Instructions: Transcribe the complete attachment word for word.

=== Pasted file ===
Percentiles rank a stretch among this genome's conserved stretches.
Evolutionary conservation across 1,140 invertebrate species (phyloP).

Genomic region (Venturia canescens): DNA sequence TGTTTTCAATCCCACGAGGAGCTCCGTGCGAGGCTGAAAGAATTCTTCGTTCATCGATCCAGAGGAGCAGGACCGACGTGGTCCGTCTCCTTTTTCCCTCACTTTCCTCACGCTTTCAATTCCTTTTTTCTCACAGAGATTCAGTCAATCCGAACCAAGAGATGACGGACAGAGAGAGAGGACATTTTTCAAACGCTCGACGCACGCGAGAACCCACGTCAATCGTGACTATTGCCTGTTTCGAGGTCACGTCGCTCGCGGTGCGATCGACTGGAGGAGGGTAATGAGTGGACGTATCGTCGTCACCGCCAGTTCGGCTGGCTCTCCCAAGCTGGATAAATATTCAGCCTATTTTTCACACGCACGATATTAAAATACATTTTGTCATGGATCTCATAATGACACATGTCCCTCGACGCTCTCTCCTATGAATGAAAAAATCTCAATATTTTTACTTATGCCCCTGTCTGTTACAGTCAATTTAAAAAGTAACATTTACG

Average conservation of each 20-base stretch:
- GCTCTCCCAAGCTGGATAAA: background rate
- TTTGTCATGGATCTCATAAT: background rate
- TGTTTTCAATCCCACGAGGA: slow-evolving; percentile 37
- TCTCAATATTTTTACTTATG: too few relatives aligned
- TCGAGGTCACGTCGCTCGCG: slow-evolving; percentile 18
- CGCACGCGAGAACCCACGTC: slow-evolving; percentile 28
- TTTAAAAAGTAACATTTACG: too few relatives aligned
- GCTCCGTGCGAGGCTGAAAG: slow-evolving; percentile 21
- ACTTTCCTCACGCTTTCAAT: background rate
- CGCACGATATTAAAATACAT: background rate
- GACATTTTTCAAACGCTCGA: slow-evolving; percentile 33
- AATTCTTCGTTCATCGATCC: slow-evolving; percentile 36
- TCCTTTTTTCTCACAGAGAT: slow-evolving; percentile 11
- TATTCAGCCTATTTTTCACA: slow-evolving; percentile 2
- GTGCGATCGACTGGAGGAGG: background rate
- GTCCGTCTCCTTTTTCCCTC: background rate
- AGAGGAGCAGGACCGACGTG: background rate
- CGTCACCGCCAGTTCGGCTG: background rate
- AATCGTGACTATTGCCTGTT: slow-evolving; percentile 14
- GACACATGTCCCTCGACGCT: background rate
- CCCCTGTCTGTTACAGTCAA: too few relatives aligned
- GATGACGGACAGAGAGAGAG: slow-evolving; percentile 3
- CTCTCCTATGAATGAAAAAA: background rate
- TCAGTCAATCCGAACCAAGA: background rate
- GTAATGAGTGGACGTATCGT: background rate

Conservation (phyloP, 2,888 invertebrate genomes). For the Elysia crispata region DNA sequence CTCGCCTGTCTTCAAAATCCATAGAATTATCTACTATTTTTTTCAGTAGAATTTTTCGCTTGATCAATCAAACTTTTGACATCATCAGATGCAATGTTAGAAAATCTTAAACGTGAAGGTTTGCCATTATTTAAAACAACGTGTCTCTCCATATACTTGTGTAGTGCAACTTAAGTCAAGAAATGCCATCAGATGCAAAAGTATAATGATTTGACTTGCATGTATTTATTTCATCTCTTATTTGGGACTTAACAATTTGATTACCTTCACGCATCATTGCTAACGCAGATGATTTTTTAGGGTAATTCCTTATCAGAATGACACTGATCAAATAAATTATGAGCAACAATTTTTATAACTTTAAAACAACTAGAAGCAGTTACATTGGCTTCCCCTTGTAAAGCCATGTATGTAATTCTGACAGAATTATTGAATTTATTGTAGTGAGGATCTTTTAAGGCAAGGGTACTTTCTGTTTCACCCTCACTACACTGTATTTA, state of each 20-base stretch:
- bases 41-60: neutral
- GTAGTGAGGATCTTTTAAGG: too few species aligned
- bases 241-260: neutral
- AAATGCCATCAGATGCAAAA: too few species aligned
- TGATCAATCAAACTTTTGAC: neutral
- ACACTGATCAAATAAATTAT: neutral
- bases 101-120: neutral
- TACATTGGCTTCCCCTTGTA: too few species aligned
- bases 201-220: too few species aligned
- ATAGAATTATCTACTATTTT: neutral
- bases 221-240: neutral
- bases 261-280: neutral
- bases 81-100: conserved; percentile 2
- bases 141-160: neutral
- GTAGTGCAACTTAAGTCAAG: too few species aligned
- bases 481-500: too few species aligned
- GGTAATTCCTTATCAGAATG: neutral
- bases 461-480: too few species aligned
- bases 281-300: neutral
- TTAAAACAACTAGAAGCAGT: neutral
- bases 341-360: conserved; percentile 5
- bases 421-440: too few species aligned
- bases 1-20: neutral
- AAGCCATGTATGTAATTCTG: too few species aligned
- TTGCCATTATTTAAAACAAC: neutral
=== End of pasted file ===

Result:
Percentiles rank a stretch among this genome's conserved stretches.
Evolutionary conservation across 1,140 invertebrate species (phyloP).

Genomic region (Venturia canescens): DNA sequence TGTTTTCAATCCCACGAGGAGCTCCGTGCGAGGCTGAAAGAATTCTTCGTTCATCGATCCAGAGGAGCAGGACCGACGTGGTCCGTCTCCTTTTTCCCTCACTTTCCTCACGCTTTCAATTCCTTTTTTCTCACAGAGATTCAGTCAATCCGAACCAAGAGATGACGGACAGAGAGAGAGGACATTTTTCAAACGCTCGACGCACGCGAGAACCCACGTCAATCGTGACTATTGCCTGTTTCGAGGTCACGTCGCTCGCGGTGCGATCGACTGGAGGAGGGTAATGAGTGGACGTATCGTCGTCACCGCCAGTTCGGCTGGCTCTCCCAAGCTGGATAAATATTCAGCCTATTTTTCACACGCACGATATTAAAATACATTTTGTCATGGATCTCATAATGACACATGTCCCTCGACGCTCTCTCCTATGAATGAAAAAATCTCAATATTTTTACTTATGCCCCTGTCTGTTACAGTCAATTTAAAAAGTAACATTTACG

Average conservation of each 20-base stretch:
- GCTCTCCCAAGCTGGATAAA: background rate
- TTTGTCATGGATCTCATAAT: background rate
- TGTTTTCAATCCCACGAGGA: slow-evolving; percentile 37
- TCTCAATATTTTTACTTATG: too few relatives aligned
- TCGAGGTCACGTCGCTCGCG: slow-evolving; percentile 18
- CGCACGCGAGAACCCACGTC: slow-evolving; percentile 28
- TTTAAAAAGTAACATTTACG: too few relatives aligned
- GCTCCGTGCGAGGCTGAAAG: slow-evolving; percentile 21
- ACTTTCCTCACGCTTTCAAT: background rate
- CGCACGATATTAAAATACAT: background rate
- GACATTTTTCAAACGCTCGA: slow-evolving; percentile 33
- AATTCTTCGTTCATCGATCC: slow-evolving; percentile 36
- TCCTTTTTTCTCACAGAGAT: slow-evolving; percentile 11
- TATTCAGCCTATTTTTCACA: slow-evolving; percentile 2
- GTGCGATCGACTGGAGGAGG: background rate
- GTCCGTCTCCTTTTTCCCTC: background rate
- AGAGGAGCAGGACCGACGTG: background rate
- CGTCACCGCCAGTTCGGCTG: background rate
- AATCGTGACTATTGCCTGTT: slow-evolving; percentile 14
- GACACATGTCCCTCGACGCT: background rate
- CCCCTGTCTGTTACAGTCAA: too few relatives aligned
- GATGACGGACAGAGAGAGAG: slow-evolving; percentile 3
- CTCTCCTATGAATGAAAAAA: background rate
- TCAGTCAATCCGAACCAAGA: background rate
- GTAATGAGTGGACGTATCGT: background rate

Conservation (phyloP, 2,888 invertebrate genomes). For the Elysia crispata region DNA sequence CTCGCCTGTCTTCAAAATCCATAGAATTATCTACTATTTTTTTCAGTAGAATTTTTCGCTTGATCAATCAAACTTTTGACATCATCAGATGCAATGTTAGAAAATCTTAAACGTGAAGGTTTGCCATTATTTAAAACAACGTGTCTCTCCATATACTTGTGTAGTGCAACTTAAGTCAAGAAATGCCATCAGATGCAAAAGTATAATGATTTGACTTGCATGTATTTATTTCATCTCTTATTTGGGACTTAACAATTTGATTACCTTCACGCATCATTGCTAACGCAGATGATTTTTTAGGGTAATTCCTTATCAGAATGACACTGATCAAATAAATTATGAGCAACAATTTTTATAACTTTAAAACAACTAGAAGCAGTTACATTGGCTTCCCCTTGTAAAGCCATGTATGTAATTCTGACAGAATTATTGAATTTATTGTAGTGAGGATCTTTTAAGGCAAGGGTACTTTCTGTTTCACCCTCACTACACTGTATTTA, state of each 20-base stretch:
- bases 41-60: neutral
- GTAGTGAGGATCTTTTAAGG: too few species aligned
- bases 241-260: neutral
- AAATGCCATCAGATGCAAAA: too few species aligned
- TGATCAATCAAACTTTTGAC: neutral
- ACACTGATCAAATAAATTAT: neutral
- bases 101-120: neutral
- TACATTGGCTTCCCCTTGTA: too few species aligned
- bases 201-220: too few species aligned
- ATAGAATTATCTACTATTTT: neutral
- bases 221-240: neutral
- bases 261-280: neutral
- bases 81-100: conserved; percentile 2
- bases 141-160: neutral
- GTAGTGCAACTTAAGTCAAG: too few species aligned
- bases 481-500: too few species aligned
- GGTAATTCCTTATCAGAATG: neutral
- bases 461-480: too few species aligned
- bases 281-300: neutral
- TTAAAACAACTAGAAGCAGT: neutral
- bases 341-360: conserved; percentile 5
- bases 421-440: too few species aligned
- bases 1-20: neutral
- AAGCCATGTATGTAATTCTG: too few species aligned
- TTGCCATTATTTAAAACAAC: neutral